Generally, eggs can last for three to five weeks in the refrigerator beyond the “sell by” date. Proper refrigeration is key to maintaining their freshness. The cold temperature slows down the growth of bacteria and preserves the quality of the eggs.

Storage Conditions

Storing eggs in their original carton is crucial because it protects them from absorbing strong odors and flavors from other foods in the fridge. The carton also helps to prevent moisture loss and provides cushioning to prevent breakage. Place the eggs in the coldest part of the refrigerator, usually the back of a middle shelf, rather than the door, where temperatures can fluctuate.


The ideal temperature for storing eggs is 40°F (4°C) or lower. Consistent refrigeration at this temperature helps to keep eggs fresh for longer periods. Avoid leaving eggs out at room temperature for extended periods, as this can significantly reduce their shelf life.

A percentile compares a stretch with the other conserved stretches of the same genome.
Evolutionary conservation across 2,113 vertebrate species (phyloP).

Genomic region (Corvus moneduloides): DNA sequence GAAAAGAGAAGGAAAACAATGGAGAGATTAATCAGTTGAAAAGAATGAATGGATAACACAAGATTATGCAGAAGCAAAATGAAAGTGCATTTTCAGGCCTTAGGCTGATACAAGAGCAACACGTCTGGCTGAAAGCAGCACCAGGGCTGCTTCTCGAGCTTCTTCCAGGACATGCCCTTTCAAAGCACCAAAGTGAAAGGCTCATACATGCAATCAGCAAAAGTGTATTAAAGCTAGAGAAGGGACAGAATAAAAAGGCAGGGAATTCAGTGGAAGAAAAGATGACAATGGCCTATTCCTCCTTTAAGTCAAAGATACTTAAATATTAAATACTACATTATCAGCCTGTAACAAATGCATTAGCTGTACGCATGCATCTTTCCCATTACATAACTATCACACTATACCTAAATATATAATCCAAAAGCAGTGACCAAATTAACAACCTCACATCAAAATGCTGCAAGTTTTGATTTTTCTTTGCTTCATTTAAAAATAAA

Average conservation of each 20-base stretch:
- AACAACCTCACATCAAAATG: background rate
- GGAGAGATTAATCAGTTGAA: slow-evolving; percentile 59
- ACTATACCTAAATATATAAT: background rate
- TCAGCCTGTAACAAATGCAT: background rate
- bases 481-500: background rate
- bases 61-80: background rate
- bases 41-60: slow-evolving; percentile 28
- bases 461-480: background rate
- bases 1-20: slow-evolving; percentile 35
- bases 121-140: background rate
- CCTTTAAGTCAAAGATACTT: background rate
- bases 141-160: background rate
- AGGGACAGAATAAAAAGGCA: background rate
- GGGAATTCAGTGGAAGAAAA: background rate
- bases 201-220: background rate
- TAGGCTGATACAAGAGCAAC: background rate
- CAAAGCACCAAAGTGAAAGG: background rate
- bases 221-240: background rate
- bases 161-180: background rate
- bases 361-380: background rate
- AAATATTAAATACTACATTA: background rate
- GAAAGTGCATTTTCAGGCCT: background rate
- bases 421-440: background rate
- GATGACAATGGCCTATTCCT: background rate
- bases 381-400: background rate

How Long Are Eggs Good for After the Sell By Date?

Generally, eggs can remain fresh and safe to eat for about three to five weeks beyond the sell by date if stored properly at a consistent refrigerator temperature of 40°F (4°C) or lower.

This duration can vary depending on several factors, such as storage conditions and handling. For example, eggs kept in their original carton in the coldest part of the fridge will stay fresher longer than those stored in the door, where temperatures fluctuate.

Store-bought eggs typically have a clearly marked sell by date, providing a helpful guideline. However, farm-fresh eggs, which might not have such labels, can often last longer due to their freshness at the time of purchase.

Regardless of the type, it is essential to perform freshness tests, like the float test, to ensure eggs are still good to use. Proper storage is key to preserving the quality of the eggs.

While the quality of eggs may decline over time, they can still be used safely in various recipes as long as they pass freshness checks.

How to Test Egg Freshness

Test Egg

Testing the freshness of eggs is straightforward and can help you ensure they are safe to eat. Here are a few simple methods:

1. Float Test